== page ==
1. The P-I published its last print edition today, obv. The post-Post-Intelligencer will now be an online-only publication, seattlepi.com—making the P-I the biggest daily in the country to become an online-only news site. Seattlepi.com will have an editorial staff of about 20, leaving most of the P-I's 167 employees without jobs at the new publication.
2. State Sen. Fred Jarrett (D-41, Mercer Island, Factoria, Bellevue ), who has entered the race for King County Executive, may have a rough time winning over King County's liberal voters. Not only was Jarrett a longtime Republican before becoming a Democrat in 2007, but in recent weeks he's cast a string of conservative votes in Olympia that his opponents are likely to flag for King County's left-leaning electorate.
Jarrett voted against Sen. Jeanne Kohl-Welles (D-36, Ballard) Democratic-agenda item to reform the state's private employer insurance program (known as "Retro") that had become notorious as a GOP slush fund for spending employees' money on hotly partisan political ads. The bill passed.
Jarrett voted 'No' on the homebuyers' bill of rights legislation, another high profile bill that had stalled in previous years thanks to the lobbying efforts of the hyper-conservative Building Industry Association of Washington. The bill, now seen by Democrats as a must-win against the GOP-friendly BIAW, passed the senate last week.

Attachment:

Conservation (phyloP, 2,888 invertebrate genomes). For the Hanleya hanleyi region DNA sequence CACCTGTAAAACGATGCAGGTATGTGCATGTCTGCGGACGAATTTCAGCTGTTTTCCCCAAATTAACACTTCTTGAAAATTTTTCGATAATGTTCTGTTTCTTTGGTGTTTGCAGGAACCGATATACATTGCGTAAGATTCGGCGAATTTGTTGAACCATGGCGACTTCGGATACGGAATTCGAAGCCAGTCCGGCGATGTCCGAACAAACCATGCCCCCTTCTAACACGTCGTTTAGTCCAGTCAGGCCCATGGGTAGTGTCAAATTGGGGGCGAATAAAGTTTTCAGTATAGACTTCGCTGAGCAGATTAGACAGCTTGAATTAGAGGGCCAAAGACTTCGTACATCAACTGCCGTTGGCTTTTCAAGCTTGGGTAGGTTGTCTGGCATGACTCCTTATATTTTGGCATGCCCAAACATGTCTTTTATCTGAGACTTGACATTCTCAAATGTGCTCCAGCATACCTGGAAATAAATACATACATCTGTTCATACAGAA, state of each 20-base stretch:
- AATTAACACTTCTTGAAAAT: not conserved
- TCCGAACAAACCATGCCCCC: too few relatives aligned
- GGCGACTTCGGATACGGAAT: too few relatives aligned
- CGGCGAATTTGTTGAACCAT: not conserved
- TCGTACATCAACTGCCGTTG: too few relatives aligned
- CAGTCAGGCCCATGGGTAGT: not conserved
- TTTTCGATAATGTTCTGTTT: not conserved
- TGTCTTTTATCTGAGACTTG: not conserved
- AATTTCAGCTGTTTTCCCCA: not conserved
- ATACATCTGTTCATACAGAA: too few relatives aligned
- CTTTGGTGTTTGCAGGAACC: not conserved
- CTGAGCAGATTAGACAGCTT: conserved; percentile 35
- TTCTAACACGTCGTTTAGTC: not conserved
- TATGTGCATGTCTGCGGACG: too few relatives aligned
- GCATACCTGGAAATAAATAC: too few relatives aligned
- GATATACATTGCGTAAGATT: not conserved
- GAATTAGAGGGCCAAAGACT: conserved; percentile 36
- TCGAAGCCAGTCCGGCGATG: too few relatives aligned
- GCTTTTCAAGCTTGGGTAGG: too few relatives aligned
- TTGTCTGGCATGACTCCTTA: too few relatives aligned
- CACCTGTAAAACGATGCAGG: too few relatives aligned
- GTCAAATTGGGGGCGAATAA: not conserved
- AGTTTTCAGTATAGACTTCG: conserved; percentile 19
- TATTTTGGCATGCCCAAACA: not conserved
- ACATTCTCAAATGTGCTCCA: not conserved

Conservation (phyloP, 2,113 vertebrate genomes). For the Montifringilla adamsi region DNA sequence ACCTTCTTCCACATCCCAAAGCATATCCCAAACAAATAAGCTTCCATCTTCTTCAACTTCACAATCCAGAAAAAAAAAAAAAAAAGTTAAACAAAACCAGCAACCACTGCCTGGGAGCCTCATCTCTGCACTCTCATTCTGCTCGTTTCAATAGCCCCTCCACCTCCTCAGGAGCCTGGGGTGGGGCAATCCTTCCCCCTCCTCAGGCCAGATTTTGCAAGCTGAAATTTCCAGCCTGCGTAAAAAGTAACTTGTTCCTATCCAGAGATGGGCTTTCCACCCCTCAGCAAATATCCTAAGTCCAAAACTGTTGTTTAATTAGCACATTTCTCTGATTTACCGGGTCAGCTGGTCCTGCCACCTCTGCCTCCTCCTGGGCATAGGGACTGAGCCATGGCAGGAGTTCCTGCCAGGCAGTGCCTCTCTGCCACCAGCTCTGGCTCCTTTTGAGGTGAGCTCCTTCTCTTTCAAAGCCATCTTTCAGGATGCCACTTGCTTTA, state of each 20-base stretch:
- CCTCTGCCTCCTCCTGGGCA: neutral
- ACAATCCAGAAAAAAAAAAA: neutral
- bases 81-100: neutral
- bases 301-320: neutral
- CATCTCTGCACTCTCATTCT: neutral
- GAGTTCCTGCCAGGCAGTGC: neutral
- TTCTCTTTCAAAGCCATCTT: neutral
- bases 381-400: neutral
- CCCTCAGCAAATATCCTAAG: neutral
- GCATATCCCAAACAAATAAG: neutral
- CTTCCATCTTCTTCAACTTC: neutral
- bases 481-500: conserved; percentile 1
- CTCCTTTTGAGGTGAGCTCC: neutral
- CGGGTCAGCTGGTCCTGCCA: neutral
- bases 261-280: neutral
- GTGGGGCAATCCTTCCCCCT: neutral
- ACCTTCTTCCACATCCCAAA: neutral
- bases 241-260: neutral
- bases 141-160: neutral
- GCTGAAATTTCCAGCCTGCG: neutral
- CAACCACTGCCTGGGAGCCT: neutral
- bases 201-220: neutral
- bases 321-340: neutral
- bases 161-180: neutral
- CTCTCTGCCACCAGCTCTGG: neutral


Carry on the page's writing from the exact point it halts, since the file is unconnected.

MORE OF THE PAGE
And man, he voted to gut I-937, the voter-approved renewable-energy initiative that passed in King County in 2006 by nearly 60 percent. What King County politician could be so out of touch with local voters on that one? ... Oh right, wait.
3. PubliCola got some nice play in the Puget Sound Business Journal this week. An article in the current edition titled "The future is now, say Seattle web news entrepreneurs" begins like this:
Even before the owners of the Seattle Post-Intelligencer had announced the likely end of its 146-year print run, an array of bloggers, community journalists and techies were assembling new, web-powered alternatives for getting Seattle-area residents their news.
The entrepreneurs behind names like NewsCloud, the JOA News Co-Op, PubliCola and WetPaint are using social network techniques to build audiences, and are connecting disparate niche websites in an attempt to eke out enough revenue to survive.
“I think the mantra across the board right now is change or die, whether you have been in existence for 163 years or 163 days,” said Sandeep Kaushik. He and former Stranger news editor Josh Feit helped launch the political news site PubliCola.net in January.
PubliCola started up two months ago, about the same time that the New York-based Hearst Corp. put the Seattle Post-Intelligencer up for sale.